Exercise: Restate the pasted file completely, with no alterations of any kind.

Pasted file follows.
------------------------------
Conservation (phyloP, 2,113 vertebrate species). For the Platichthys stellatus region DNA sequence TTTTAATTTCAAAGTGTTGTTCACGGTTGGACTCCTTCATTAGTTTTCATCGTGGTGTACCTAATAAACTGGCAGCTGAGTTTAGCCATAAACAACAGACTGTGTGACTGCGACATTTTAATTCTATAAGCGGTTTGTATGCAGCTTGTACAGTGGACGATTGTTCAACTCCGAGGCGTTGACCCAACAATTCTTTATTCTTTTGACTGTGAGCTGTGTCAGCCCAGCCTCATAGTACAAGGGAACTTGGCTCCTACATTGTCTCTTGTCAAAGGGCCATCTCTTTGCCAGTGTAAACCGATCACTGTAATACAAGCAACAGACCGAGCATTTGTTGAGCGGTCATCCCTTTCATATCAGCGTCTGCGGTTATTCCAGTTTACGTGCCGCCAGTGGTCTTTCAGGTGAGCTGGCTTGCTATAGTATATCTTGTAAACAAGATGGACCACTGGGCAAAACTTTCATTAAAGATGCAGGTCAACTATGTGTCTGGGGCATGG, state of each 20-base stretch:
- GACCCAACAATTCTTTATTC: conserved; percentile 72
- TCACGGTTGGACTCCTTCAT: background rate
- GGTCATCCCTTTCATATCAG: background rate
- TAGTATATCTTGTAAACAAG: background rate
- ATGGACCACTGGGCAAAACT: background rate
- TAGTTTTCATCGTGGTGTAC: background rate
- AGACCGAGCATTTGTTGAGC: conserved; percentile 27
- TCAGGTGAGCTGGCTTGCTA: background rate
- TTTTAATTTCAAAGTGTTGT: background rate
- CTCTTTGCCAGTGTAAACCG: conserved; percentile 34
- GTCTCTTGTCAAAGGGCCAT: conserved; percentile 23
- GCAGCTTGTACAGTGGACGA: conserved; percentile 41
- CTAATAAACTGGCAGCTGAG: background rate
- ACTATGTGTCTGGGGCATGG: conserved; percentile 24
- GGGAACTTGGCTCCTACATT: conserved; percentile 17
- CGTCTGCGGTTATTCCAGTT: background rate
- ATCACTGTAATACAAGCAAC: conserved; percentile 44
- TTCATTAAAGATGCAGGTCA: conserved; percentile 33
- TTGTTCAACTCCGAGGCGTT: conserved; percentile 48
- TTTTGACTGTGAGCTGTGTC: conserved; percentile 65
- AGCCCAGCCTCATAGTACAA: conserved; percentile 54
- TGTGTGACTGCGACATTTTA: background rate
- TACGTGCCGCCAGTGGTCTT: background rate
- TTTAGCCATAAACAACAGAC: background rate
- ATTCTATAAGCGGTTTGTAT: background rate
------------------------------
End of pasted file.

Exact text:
Conservation (phyloP, 2,113 vertebrate species). For the Platichthys stellatus region DNA sequence TTTTAATTTCAAAGTGTTGTTCACGGTTGGACTCCTTCATTAGTTTTCATCGTGGTGTACCTAATAAACTGGCAGCTGAGTTTAGCCATAAACAACAGACTGTGTGACTGCGACATTTTAATTCTATAAGCGGTTTGTATGCAGCTTGTACAGTGGACGATTGTTCAACTCCGAGGCGTTGACCCAACAATTCTTTATTCTTTTGACTGTGAGCTGTGTCAGCCCAGCCTCATAGTACAAGGGAACTTGGCTCCTACATTGTCTCTTGTCAAAGGGCCATCTCTTTGCCAGTGTAAACCGATCACTGTAATACAAGCAACAGACCGAGCATTTGTTGAGCGGTCATCCCTTTCATATCAGCGTCTGCGGTTATTCCAGTTTACGTGCCGCCAGTGGTCTTTCAGGTGAGCTGGCTTGCTATAGTATATCTTGTAAACAAGATGGACCACTGGGCAAAACTTTCATTAAAGATGCAGGTCAACTATGTGTCTGGGGCATGG, state of each 20-base stretch:
- GACCCAACAATTCTTTATTC: conserved; percentile 72
- TCACGGTTGGACTCCTTCAT: background rate
- GGTCATCCCTTTCATATCAG: background rate
- TAGTATATCTTGTAAACAAG: background rate
- ATGGACCACTGGGCAAAACT: background rate
- TAGTTTTCATCGTGGTGTAC: background rate
- AGACCGAGCATTTGTTGAGC: conserved; percentile 27
- TCAGGTGAGCTGGCTTGCTA: background rate
- TTTTAATTTCAAAGTGTTGT: background rate
- CTCTTTGCCAGTGTAAACCG: conserved; percentile 34
- GTCTCTTGTCAAAGGGCCAT: conserved; percentile 23
- GCAGCTTGTACAGTGGACGA: conserved; percentile 41
- CTAATAAACTGGCAGCTGAG: background rate
- ACTATGTGTCTGGGGCATGG: conserved; percentile 24
- GGGAACTTGGCTCCTACATT: conserved; percentile 17
- CGTCTGCGGTTATTCCAGTT: background rate
- ATCACTGTAATACAAGCAAC: conserved; percentile 44
- TTCATTAAAGATGCAGGTCA: conserved; percentile 33
- TTGTTCAACTCCGAGGCGTT: conserved; percentile 48
- TTTTGACTGTGAGCTGTGTC: conserved; percentile 65
- AGCCCAGCCTCATAGTACAA: conserved; percentile 54
- TGTGTGACTGCGACATTTTA: background rate
- TACGTGCCGCCAGTGGTCTT: background rate
- TTTAGCCATAAACAACAGAC: background rate
- ATTCTATAAGCGGTTTGTAT: background rate